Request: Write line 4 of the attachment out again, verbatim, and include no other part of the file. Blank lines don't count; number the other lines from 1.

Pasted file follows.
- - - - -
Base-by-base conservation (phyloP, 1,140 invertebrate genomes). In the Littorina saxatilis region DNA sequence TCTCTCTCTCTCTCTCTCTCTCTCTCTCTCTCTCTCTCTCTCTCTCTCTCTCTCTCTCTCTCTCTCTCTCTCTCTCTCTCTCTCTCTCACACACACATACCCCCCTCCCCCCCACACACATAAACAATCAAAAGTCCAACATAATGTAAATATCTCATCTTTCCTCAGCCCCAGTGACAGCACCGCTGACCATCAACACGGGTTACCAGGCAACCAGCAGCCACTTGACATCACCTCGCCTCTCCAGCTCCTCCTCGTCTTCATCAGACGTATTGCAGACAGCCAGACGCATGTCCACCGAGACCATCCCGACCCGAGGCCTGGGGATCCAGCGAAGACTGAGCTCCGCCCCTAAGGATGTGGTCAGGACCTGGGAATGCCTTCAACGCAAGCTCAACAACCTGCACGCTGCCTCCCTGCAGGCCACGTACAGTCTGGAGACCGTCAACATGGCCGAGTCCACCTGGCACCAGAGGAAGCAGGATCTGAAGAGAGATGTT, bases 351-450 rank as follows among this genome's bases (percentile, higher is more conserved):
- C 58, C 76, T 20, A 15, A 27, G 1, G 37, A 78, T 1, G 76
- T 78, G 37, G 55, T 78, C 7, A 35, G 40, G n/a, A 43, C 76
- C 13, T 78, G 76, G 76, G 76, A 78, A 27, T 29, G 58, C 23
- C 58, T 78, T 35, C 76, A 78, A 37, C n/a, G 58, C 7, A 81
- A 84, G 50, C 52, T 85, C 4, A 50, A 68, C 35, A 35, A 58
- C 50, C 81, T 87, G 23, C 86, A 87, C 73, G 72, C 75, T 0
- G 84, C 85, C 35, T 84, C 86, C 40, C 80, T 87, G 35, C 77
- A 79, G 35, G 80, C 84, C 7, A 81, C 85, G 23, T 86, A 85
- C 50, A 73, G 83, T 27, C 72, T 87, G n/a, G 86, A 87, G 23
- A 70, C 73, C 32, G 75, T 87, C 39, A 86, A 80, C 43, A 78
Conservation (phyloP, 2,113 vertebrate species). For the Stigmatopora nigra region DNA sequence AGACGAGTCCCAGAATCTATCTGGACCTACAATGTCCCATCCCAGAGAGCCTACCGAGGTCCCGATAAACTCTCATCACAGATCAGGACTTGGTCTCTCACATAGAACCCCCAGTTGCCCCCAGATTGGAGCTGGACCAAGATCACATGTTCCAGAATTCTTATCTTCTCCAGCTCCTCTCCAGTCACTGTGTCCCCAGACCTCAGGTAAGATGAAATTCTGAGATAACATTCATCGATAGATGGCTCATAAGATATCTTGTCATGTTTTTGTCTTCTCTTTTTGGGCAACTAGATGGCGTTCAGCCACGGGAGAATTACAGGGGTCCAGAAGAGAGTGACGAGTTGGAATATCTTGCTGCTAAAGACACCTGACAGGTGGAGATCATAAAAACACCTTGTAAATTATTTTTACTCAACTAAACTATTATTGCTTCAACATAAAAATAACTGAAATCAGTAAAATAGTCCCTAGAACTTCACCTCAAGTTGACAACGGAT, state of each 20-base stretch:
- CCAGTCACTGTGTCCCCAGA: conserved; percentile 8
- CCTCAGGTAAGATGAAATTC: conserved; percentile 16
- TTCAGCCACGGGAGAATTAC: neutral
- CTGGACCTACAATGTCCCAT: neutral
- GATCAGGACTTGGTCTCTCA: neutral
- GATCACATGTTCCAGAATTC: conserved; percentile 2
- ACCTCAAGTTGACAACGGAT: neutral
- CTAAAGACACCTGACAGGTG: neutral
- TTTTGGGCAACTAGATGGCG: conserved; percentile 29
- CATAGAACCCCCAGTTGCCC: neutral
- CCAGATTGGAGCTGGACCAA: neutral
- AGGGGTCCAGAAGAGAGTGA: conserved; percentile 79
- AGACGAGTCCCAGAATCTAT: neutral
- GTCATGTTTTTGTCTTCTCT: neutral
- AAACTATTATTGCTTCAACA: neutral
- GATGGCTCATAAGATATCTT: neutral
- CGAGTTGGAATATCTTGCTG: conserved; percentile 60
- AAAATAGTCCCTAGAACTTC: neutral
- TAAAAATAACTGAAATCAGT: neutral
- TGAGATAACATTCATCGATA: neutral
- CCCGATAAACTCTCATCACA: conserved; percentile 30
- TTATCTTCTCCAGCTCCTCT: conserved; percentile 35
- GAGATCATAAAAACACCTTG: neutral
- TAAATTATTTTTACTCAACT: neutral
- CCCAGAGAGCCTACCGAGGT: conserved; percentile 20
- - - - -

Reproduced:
- C 13, T 78, G 76, G 76, G 76, A 78, A 27, T 29, G 58, C 23